by Wang Zongkai, Yang Jian
WASHINGTON, Oct. 8 (Xinhua) -- China-based telecommunications companies Huawei and ZTE, which are now operating in some 150 countries, found themselves in dire straits when they attempt to expand their business and create jobs in the United States.
By claiming Huawei and ZTE pose a threat to U.S. national security based on concerns over cyber-attacks allegedly traced to China, the U.S. House Intelligence Committee has put new hurdles in front of the two emerging tech giants.
ALLEGATIONS BASED ON ILLUSIONS
In its 52-page report released Monday, the intelligence committee unreservedly leveled accusations at the two Chinese companies on no concrete evidence, arousing growing doubts among media worldwide.
Committee Chairman Mike Rogers said the panel made the conclusion based on information collected from customers of Huawei, former Huawei employees, classified sources and public media reports.
The report, however, laid bare a Cold War mentality as well as protectionism among politicians on the Capitol Hill to contain Chinese investments, which could offer new business and job opportunities for the sluggish U.S. economy.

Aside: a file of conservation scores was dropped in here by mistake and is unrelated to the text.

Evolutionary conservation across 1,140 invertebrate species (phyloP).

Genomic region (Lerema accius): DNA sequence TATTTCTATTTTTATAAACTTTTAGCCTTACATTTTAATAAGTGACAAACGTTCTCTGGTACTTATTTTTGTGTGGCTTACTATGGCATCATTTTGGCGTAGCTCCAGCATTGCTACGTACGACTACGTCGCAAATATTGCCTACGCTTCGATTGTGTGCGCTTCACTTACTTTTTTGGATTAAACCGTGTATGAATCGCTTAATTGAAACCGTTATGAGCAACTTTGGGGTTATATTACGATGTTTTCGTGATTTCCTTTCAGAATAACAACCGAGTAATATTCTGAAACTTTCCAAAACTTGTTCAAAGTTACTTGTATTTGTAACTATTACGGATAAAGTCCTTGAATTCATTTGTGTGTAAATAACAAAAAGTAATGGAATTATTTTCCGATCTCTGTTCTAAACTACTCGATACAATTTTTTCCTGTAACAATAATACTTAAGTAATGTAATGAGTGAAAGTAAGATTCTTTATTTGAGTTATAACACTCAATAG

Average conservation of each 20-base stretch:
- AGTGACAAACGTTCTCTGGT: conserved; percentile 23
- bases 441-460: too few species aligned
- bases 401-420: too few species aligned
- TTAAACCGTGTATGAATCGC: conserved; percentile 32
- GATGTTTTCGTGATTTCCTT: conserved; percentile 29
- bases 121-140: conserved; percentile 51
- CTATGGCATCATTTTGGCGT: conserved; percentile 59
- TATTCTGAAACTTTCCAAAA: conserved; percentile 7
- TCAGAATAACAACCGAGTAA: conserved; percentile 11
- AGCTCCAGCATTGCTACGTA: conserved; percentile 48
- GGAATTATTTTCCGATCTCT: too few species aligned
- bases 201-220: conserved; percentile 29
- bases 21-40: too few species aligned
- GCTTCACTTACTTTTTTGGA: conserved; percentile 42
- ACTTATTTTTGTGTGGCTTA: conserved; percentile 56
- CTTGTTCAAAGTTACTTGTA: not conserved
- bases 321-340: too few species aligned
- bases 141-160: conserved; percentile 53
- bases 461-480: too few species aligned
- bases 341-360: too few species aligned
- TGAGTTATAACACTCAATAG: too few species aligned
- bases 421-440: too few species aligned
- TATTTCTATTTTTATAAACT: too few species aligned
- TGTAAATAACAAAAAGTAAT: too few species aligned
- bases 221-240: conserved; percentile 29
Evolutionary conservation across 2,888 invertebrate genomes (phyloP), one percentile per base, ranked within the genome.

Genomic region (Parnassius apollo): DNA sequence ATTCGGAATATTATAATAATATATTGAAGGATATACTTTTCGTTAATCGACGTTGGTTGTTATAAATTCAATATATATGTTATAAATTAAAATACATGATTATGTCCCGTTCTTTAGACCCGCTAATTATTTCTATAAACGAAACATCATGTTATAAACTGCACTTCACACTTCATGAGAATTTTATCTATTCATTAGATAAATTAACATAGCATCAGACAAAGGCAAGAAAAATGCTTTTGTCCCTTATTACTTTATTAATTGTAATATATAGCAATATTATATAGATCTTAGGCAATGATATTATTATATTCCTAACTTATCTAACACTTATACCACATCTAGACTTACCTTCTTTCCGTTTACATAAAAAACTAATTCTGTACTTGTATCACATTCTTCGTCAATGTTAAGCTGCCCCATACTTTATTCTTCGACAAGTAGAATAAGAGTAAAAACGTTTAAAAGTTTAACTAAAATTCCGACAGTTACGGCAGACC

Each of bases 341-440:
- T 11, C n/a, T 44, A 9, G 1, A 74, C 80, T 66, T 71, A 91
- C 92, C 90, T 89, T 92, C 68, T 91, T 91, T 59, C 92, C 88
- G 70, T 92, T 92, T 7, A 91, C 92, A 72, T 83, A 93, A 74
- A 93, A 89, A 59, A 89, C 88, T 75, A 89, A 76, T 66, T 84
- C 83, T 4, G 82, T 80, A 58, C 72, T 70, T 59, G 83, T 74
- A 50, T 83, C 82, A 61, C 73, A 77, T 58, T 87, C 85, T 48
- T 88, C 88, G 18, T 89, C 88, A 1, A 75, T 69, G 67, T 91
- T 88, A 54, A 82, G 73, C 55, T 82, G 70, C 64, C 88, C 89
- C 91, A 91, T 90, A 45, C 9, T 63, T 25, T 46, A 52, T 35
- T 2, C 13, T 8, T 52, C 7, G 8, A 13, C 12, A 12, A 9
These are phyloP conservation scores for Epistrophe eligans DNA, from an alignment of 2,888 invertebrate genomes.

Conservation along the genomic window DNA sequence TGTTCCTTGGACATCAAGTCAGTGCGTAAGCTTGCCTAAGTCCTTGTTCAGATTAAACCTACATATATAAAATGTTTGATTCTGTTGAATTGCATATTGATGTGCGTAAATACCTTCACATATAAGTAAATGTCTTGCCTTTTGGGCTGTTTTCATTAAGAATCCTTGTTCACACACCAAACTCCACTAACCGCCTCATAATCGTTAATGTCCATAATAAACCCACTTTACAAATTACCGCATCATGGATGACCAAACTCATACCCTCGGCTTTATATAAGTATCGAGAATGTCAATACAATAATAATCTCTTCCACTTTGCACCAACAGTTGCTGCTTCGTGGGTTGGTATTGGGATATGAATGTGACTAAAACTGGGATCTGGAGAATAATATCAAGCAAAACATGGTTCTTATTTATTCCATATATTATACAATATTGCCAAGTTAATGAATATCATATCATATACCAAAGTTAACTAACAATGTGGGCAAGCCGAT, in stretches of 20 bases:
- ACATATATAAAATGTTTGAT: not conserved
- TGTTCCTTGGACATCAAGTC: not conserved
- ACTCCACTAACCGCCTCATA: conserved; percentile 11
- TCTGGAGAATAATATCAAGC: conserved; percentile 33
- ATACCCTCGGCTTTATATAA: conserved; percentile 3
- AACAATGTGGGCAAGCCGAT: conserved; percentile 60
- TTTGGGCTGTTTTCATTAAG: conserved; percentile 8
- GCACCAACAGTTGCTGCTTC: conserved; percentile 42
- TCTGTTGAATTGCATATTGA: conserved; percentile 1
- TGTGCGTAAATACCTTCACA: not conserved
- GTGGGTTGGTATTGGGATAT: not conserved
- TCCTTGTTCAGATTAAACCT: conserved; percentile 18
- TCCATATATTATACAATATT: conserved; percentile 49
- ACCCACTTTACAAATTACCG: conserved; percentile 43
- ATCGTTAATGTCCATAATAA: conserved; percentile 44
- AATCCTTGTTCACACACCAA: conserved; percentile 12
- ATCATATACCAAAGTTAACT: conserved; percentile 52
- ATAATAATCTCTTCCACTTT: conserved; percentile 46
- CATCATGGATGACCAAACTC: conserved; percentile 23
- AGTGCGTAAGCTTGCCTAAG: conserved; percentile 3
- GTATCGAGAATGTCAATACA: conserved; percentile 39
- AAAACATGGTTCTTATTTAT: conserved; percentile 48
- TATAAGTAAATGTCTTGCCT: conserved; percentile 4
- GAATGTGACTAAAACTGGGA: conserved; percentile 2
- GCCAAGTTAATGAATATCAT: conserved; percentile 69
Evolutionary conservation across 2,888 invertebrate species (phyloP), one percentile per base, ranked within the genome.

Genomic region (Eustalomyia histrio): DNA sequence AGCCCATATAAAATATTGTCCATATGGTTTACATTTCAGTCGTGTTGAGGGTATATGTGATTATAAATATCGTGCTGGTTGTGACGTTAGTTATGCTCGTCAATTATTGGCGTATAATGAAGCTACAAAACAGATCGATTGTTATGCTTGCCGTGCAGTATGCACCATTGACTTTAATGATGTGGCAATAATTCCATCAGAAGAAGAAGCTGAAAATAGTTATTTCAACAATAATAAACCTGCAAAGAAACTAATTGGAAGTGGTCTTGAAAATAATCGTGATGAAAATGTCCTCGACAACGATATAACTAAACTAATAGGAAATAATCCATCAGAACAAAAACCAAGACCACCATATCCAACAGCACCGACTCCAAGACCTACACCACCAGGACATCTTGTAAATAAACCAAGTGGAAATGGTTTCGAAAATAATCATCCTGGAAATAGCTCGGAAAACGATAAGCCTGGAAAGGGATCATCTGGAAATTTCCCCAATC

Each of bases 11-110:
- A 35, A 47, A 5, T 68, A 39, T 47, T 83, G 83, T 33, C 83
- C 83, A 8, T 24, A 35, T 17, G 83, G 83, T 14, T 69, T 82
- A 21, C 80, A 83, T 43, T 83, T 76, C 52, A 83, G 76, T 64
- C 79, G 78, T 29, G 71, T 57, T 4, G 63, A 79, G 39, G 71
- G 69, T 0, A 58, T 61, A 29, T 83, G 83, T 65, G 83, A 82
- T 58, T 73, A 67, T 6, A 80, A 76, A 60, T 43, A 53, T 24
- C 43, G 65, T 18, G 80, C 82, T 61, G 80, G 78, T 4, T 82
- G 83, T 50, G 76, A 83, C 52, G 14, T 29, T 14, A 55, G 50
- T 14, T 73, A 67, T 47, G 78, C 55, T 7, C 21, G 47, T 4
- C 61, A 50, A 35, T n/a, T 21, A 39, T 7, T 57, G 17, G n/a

According to the report, Huawei failed to "explain its relationships with the Chinese government" while ZTE did not "alleviate Committee concerns about the control of Chinese state-owned enterprises in ZTE's business decisions and operations".
Huawei, however, has briefed the Committee formally in Washington and received a list of questions and responded as rationally and reasonably as it could over the past 11 months.
In a statement released late Monday, the Shenzhen-based firm said the Committee appears to have been committed to a predetermined outcome and its report not only ignored Huawei's proven track record of network security in the United States and globally, but also paid no attention to the large number of facts that the company has provided.
"The report released by the Committee today employs many rumors and speculations to prove nonexistent accusations," the statement said.
ZTE has also denied and refuted the allegations made by the U.S. side.
"ZTE has set an unprecedented standard for cooperation by any Chinese company with a congressional investigation," said a statement from the Shenzhen-based ZTE on Monday.
"ZTE's equipment is safe. In ZTE's Trusted Delivery Model, which ZTE offers all U.S. carriers, ZTE's equipment is evaluated by an independent U.S. threat assessment laboratory with oversight by U.S. government agencies," it said.
The company urged the U.S. House Committee on Intelligence to expand its oversight over the whole telecom industry rather than just target Chinese companies.